Five ways to survive current hard times in nigeria
The National Bureau of Statistics recently released the awaited Gross Domestic Product figures for the second quarter of 2016 with the Gross Domestic Product growth rate falling from 0.36% in the first quarter to 2.06% year to year.
FIVE WAYS TO SURVIVE CURRENT HARD TIMES IN NIGERIA
The negative growth rate recorded in the second quarter of this year is a confirmation of the predictions by the Federal Government and economists that the country was heading into recession.
A recession is defined as a significant decline in activities across the economy, lasting longer than a few months. It is visible in industrial production, employment, real income and wholesale retail trade.
The technical indicator of a recession is two consecutive quarters of negative economic growth as measured by a country’s GDP.
In the GDP report released by the NBS, the bureau said, “In the second quarter of 2016, the nation’s Gross Domestic Product declined by -2.06 per cent (year-on- year) in real terms.
“This was lower by 1.70 per cent points from the growth rate of –0.36 per cent recorded in the preceding quarter, and also lower by 4.41 per cent points from the growth rate of 2.35 per cent recorded in the corresponding quarter of 2015. Quarter on quarter, real GDP increased by 0.82 per cent.”
With the continued increase in prices of goods and services across Nigeria occasioned by the slump of the naira against the dollar, the end of this recession seems well into the future.
As it is now, the agenda for many Nigerians is survival. Another months of this economic environment will be a harsh road.
Here are five ways to survive the current hard times in the country:
1. Find new incomes
During this period of dark economic clouds, multiple sources of incomes are wonderful things to have. As most Nigerians live up to one source of income, money from occasional work and opportunities act as extra fund to meet our needs. Whether it’s selling stuff online or providing services during off days from your regular job, a few hundred nairas from other activities actually amounts to a big win for us and our families.
2. Keep your job
In the early 70s, many people in Nigerian cities could walk out of a job and straight into another. Long gone are the days you could get a job simply by driving into a different corporate car park and go knocking.
With the current hard times in Nigeria, staying employed is now more important than ever. The securely employed would find life bearable during this tough times than those out of work.
Meanwhile, those thinking about retiring from work should think about putting a bit more aside before taking the decision. This is because if the hard times last more than we expect, retirement fund would shrink a lot. It might be worth at least waiting until you think the economic crisis is over before cutting the cord to your work income.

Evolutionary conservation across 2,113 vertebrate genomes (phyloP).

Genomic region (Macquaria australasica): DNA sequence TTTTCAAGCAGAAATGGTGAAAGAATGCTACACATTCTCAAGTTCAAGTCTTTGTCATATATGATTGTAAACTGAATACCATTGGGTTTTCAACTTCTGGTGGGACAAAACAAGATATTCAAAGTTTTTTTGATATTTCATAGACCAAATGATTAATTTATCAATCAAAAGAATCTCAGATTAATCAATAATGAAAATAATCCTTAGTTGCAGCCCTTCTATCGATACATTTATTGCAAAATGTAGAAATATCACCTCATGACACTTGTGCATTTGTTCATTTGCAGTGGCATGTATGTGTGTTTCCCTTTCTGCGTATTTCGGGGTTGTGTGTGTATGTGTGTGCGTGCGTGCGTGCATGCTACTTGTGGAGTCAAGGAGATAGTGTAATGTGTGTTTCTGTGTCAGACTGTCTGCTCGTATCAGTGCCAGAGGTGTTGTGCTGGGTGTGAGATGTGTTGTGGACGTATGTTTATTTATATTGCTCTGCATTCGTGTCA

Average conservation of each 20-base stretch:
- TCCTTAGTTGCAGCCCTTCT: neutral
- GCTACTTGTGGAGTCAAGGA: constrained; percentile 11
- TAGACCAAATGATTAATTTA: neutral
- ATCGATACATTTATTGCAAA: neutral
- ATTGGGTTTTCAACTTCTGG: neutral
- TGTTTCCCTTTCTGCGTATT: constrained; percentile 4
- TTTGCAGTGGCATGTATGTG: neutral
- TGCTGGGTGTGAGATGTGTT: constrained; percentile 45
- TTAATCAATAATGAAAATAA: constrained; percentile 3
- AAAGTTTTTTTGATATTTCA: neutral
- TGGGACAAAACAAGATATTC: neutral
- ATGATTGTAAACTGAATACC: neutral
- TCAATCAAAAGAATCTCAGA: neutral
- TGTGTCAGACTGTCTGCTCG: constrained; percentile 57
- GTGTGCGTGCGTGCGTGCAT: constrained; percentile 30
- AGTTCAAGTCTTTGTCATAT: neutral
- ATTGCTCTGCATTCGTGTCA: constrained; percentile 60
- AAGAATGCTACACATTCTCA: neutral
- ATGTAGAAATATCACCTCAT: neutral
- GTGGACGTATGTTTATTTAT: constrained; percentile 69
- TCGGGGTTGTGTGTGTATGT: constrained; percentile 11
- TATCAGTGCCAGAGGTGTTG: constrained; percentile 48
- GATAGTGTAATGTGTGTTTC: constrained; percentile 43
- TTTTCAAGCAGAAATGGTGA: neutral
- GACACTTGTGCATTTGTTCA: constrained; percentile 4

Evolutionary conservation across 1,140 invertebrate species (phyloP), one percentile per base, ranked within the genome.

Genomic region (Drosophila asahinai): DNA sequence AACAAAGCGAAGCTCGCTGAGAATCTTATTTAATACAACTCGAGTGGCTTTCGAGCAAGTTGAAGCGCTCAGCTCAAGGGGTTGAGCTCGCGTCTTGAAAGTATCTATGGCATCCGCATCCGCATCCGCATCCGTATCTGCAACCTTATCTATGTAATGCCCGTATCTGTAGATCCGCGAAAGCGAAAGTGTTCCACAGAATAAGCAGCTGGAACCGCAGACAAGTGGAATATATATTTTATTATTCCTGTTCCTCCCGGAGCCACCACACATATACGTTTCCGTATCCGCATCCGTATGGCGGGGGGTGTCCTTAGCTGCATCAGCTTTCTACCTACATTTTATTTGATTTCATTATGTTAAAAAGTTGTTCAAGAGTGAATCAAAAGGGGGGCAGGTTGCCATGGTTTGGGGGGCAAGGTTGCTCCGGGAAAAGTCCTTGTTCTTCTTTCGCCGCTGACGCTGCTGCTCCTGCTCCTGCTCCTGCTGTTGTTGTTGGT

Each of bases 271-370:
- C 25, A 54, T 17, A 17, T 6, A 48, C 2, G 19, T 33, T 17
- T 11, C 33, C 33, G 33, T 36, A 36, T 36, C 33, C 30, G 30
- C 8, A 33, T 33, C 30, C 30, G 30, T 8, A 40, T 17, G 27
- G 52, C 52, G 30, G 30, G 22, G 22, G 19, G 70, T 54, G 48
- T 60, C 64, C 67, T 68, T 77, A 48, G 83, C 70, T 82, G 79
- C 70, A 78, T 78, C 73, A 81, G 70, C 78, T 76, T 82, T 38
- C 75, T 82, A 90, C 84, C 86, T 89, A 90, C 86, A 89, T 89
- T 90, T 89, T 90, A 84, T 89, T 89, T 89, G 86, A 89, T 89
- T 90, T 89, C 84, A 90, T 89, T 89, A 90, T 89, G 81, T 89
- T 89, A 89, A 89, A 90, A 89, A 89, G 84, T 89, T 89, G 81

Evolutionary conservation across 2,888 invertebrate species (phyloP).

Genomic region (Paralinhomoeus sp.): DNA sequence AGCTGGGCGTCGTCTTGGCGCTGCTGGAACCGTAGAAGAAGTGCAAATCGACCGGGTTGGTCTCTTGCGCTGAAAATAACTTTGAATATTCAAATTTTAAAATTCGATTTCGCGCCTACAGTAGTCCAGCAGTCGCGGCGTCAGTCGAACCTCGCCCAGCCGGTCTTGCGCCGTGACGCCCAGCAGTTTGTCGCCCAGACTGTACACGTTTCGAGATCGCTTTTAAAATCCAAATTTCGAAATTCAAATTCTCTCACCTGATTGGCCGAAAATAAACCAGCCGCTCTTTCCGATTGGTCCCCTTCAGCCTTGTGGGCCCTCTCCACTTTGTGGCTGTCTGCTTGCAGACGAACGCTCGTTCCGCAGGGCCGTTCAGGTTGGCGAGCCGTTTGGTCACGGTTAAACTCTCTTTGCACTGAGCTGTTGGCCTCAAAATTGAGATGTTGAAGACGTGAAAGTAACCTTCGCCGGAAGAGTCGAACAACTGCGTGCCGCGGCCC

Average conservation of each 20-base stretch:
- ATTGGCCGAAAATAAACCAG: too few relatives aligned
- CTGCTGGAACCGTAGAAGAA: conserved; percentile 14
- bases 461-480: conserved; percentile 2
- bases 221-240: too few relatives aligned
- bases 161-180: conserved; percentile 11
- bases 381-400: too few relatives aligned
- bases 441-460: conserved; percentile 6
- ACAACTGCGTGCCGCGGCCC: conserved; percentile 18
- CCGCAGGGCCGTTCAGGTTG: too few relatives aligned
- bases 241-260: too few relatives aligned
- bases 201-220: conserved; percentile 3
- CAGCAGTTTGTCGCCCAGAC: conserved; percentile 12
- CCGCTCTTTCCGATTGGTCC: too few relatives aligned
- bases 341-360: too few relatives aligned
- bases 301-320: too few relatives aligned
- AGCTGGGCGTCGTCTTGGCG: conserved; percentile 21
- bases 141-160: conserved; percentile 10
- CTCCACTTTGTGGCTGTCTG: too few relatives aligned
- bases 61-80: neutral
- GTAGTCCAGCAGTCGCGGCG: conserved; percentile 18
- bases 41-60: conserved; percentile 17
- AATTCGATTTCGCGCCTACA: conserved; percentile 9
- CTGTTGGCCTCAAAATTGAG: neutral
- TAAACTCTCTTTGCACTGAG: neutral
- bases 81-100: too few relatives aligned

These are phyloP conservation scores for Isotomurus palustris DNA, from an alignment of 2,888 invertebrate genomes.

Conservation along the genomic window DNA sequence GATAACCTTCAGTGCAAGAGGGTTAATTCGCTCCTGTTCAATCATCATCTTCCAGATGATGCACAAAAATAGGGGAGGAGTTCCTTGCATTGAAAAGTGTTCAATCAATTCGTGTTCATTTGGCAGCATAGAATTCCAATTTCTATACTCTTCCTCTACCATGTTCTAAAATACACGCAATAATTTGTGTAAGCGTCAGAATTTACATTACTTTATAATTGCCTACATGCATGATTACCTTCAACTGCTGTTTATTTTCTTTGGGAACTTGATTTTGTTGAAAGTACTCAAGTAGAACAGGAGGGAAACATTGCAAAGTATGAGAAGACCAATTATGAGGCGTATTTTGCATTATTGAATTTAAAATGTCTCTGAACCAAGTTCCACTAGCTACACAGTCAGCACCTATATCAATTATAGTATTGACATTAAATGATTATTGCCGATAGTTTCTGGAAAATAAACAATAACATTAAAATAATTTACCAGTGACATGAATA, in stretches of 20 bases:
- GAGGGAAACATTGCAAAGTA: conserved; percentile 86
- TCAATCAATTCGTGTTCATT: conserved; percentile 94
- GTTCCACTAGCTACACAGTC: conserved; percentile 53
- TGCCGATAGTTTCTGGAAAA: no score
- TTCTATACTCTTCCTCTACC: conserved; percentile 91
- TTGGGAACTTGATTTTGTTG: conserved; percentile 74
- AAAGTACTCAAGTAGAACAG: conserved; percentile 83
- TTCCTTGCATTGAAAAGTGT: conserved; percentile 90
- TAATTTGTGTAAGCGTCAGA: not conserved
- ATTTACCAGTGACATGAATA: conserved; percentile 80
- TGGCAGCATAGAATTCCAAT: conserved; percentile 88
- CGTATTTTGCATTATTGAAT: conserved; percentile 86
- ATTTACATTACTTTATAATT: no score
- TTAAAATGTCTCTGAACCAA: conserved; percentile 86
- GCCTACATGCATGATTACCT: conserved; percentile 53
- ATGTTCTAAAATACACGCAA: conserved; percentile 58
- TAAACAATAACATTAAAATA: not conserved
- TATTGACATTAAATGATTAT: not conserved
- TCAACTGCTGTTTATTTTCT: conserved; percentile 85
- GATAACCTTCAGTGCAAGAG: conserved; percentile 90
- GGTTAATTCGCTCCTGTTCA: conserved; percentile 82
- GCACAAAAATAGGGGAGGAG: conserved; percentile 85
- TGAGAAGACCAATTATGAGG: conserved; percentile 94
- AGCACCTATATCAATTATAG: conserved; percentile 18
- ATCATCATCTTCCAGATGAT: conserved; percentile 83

3. Control your finances
Experiences during the great depression in Europe and America have shown that conserving money during hard times is often more important than trying to make more. If you have a hole in your financial bucket, it won’t matter how much money you pour into it. So if the recession in the Nigerian economy is bothering you, start first by fixing your own finances before worrying about President Buhari fixing the Nigerian economy at the federal level.
4. Hedge your cash
According to American business magnate, Warren Buffett, cash is a dangerous thing to hold. This is because it is a worthless paper that can lose its worth in a matter of how the future pan out.
In any event, try to find a way to turn your cash into objects that can give you income. For instance, buy a land and rent it out for those into agriculture.
Anything that acts as a way of protecting your capital from inflation while bringing in cash flow is the kind of thing you need to search out. This is because during inflation, like the one we find ourselves, cash savings does not worth it.
5. Stay positive
It is hard times out there but I can tell you someone somewhere is getting very rich. They aren’t doing that by idling away or planning for the end of the world. They might be lucky, sure, but luck favours the brave.
In a recession, even during the worst depression, you have to be at your best, with a smile on your face, looking to the future to survive. You may then do very well indeed. Those who feel terrified by the current recession, are the very people most likely to be feel the hardest hit of the hard times.
However bad this situation gets, there will be plenty of good times for those with a positive mental attitude, a focus on what’s important and an instinct for hard work.